This post is going to make me tear up hardcore! My good friend Sarah wrote it for me. This weekend we are throwing her a going way party because she’s leaving us for Kansas City.
Kansas City to Lawrence isn’t that far, I know. But guys, Sarah and I started our lives together in Lawrence at the same time and since then, we’ve spent time together weekly, if not more. We’ve laughed, cried, loved, cared, prayed, learnt, and more together!
Funny how in life there are friends you have that are so different yet so the same. Sarah and I share a faith in Jesus – I’d say it’s our biggest likeness to our friendship. And, hello, do we have differences! She mentions below how we both think we are about as opposite as summer and winter! It’s no joke! It’s one of my favorite things about Sarah and I’s relationship.
And to best represent our friendship, there is apple pie! Yes, apple pie.
It’s the thing I saw as the farthest thing from me, yet something so close to Sarah. You’ve heard it, I wouldn’t have touched apple pie with a ten foot pole and Sarah would joyfully create this beautiful dessert as often as needed! And by much care, work and consideration, we made it connect to both of us equally!
Here, I’ll let Sarah explain while I go sob…
When I first met Margo, I had a difficult time connecting with her because we’re about as opposite as summer and winter. One of the biggest differences was our lifestyle and eating habits.
I love to bake, and enjoy loving people by making them tasty, sugary treats. I will spend hours in the kitchen baking treats for no other reason but to see the smile on a person’s face when they bite into something I baked.
Since the Voth’s tend to avoid sugary desserts and shortening, I found it tough to love them in a way I was gifted at. How in the world can you love someone without feeding them?!
As our friendship grew, I took a few steps toward whatever Margo concocted in her kitchen and she took a few steps toward my baking. I figured out she would eat pure honey, pure maple syrup, lard, and butter. She mentioned she loved pies but couldn’t find a successful pie crust without shortening. Challenge taken. I started researching lard and butter ratio to shortening and finally tried one out on a pie crust.
Now that I had the pie crust recipe, I had to decide what to put in the pie that was not loaded with sugar. I opted for apples, using pure maple syrup for the sweetener.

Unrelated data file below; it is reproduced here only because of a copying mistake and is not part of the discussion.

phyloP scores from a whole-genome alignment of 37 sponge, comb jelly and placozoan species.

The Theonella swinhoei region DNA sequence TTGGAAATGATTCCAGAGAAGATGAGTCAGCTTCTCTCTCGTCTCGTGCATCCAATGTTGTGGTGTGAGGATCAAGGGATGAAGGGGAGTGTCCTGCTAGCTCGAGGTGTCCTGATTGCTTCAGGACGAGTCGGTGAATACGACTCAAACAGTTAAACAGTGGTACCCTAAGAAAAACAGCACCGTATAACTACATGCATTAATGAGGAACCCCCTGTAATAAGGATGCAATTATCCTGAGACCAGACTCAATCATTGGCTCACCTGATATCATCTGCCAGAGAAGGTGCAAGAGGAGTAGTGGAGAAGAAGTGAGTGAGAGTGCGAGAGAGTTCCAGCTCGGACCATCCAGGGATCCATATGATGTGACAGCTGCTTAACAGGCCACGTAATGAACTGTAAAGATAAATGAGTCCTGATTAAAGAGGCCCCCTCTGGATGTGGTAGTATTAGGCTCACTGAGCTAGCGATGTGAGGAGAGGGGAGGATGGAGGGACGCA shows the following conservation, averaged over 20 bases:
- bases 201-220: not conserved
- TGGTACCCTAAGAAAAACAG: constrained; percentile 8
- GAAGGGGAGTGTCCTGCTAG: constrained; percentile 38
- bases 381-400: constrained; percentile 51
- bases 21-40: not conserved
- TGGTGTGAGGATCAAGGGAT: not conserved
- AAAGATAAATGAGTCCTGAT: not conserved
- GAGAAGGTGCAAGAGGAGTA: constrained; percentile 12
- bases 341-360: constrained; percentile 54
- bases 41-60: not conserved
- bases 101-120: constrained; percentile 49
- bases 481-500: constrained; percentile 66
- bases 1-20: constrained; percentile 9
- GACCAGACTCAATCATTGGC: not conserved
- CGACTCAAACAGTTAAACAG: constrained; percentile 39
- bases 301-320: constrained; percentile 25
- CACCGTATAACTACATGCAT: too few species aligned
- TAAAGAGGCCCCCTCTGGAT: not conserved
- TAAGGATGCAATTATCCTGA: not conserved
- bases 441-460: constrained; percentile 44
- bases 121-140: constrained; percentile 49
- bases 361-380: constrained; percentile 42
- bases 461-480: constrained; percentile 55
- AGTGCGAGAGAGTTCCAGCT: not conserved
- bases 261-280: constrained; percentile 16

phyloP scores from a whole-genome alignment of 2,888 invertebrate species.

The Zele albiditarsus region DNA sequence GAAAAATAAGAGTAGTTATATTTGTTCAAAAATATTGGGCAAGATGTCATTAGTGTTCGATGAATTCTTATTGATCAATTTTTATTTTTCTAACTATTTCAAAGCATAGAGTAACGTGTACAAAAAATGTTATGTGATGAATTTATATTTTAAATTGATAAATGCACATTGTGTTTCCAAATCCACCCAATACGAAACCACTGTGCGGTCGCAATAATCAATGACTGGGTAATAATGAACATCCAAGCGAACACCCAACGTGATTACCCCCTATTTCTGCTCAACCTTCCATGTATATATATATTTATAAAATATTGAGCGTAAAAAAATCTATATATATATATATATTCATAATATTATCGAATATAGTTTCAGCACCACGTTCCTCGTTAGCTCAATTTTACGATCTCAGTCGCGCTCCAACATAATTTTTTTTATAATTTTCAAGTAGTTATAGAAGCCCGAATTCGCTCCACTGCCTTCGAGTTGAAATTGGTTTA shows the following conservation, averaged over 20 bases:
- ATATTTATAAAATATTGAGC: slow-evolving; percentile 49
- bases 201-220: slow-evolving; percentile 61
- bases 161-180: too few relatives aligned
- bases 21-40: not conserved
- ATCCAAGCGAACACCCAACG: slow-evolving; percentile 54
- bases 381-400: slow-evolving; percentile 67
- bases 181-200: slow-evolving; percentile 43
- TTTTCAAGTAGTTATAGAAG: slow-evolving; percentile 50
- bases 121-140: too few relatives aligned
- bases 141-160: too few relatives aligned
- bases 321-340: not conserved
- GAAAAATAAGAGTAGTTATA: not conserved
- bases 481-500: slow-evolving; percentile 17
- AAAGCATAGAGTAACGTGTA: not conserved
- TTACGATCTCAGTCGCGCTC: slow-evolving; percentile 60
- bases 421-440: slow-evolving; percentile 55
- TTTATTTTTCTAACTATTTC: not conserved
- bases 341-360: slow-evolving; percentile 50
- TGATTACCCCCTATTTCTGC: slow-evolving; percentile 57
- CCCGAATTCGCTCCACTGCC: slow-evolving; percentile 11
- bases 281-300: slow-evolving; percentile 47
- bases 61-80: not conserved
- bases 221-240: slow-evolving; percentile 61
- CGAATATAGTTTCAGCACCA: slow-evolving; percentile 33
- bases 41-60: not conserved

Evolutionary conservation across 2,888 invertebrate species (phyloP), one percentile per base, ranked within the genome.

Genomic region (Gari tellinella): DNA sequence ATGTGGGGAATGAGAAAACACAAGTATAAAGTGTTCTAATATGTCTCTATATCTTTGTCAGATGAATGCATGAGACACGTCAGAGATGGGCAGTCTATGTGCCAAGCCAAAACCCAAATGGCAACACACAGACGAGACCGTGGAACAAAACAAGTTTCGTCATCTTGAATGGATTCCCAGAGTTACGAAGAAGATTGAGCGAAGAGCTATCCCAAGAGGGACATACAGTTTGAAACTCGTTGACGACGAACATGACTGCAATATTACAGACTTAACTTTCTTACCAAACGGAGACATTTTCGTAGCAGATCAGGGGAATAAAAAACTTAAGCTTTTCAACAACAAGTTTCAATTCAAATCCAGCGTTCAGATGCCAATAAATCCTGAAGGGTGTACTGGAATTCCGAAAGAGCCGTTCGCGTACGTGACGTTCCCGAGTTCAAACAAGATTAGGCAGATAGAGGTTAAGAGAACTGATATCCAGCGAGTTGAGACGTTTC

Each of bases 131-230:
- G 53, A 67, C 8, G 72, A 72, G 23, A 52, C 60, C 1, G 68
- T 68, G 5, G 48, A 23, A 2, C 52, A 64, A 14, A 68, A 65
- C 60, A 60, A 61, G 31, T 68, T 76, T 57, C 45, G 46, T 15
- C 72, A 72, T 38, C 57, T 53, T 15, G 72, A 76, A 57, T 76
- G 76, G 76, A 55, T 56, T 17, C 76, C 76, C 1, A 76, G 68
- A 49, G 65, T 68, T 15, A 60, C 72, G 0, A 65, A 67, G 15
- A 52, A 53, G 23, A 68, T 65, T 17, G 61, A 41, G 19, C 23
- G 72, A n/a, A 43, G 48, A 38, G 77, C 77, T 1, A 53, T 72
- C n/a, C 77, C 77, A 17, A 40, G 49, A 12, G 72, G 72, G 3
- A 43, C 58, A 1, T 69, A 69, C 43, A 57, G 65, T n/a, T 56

I invited Margo over for a taste test of the finished product and she ate the whole piece of pie! I was so tickled with myself for finding a way to love Margo through baking.
Makes 2 pie crusts (enough dough for 1 double-crust pie, 1 lattice-topped pie, or 2 single-crust pies)
2 1/2 cups einkorn flour
1 teaspoon salt
1/2 cup (1 stick) chilled unsalted butter, cut into 1/2-inch cubes
1/4 cup 100% lard
5 tablespoons ice water
Blend flour and salt.
Add butter and lard using a pastry blender, blend until mixture resembles coarse meal.
Transfer mixture to medium bowl.
Add 5 tablespoons ice water and mix with fork until dough begins to clump together.
Gather dough together. Divide dough in half; flatten each half into disk.
Pile about 1 cup flour on a clean surface to roll out dough.
Place dough on flour pile to roll out.
Roll the pie crust to a little less than a ¼ inch thick
I’ve never refrigerated the dough before rolling out and I didn’t have a problem.
Use plenty of flour when rolling out the dough
If you’re making a pie that requires a double crust, make sure you have more dough for the bottom crust than the top one.
For a tad bit of sweetness add 1 1/2 teaspoons sugar to the flour and salt mixture.
I’ve updated this recipe to be made with einkorn flour versus all-purpose flour. If you’re using all-purpose flour, use 1/2 cup of lard. But, girl, you gotta try einkorn. It’s better for your health and tastes amazing!
Apple Pie Filling
Created by my sweet friend, Sarah Hrabik.
YIELDS: for one deep pie pan or for two shallow pie pans.
4 Granny Smith apples peeled, cored & cut into wedges
4 Jonathan apples peeled, cored & cut into wedges
1 cup maple syrup (can substitute honey)
3/4 cup flour
1/4 teaspoon salt
1/2 teaspoon cinnamon
1/2 teaspoon nutmeg
1-1/2 T unsalted butter, cut into small pieces
1 T heavy whipping cream (as needed)
Mix flour, salt, cinnamon, and nutmeg together. Add to apples. Add Maple syrup.
Place filling into the pie crust.
Cut up the butter and place on top of the filling before putting the top crust on the pie.
After the top crust is on the pie, put a tablespoon of cream over the top of the pie crust and spread evenly.
Cut a design into top of the pie crust for venting.
Heat oven 375 degrees
Bake for 1-1/2 hours
Jonathan apples are a sweeter, softer apple usually used for pies, while granny smith is a harder apple with a tangy flavor. I like the combination of soft + tangy flavor
Use a deep dish pie plate for this recipe. If you’re not using a deep dish pie plate, cut the filling recipe in half.
After you have the bottom crust, filling, and top crust on the pie prior to baking, dip your finger in water and run around the edge between the two pie crusts, then crimp. The water provides a seal so the filling doesn’t come out.
I used honey instead of maple syrup out of necessity and it turned out amazing. I was nervous the honey would be overwhelmingly honey flavored. To my surprise, you couldn’t tell the difference.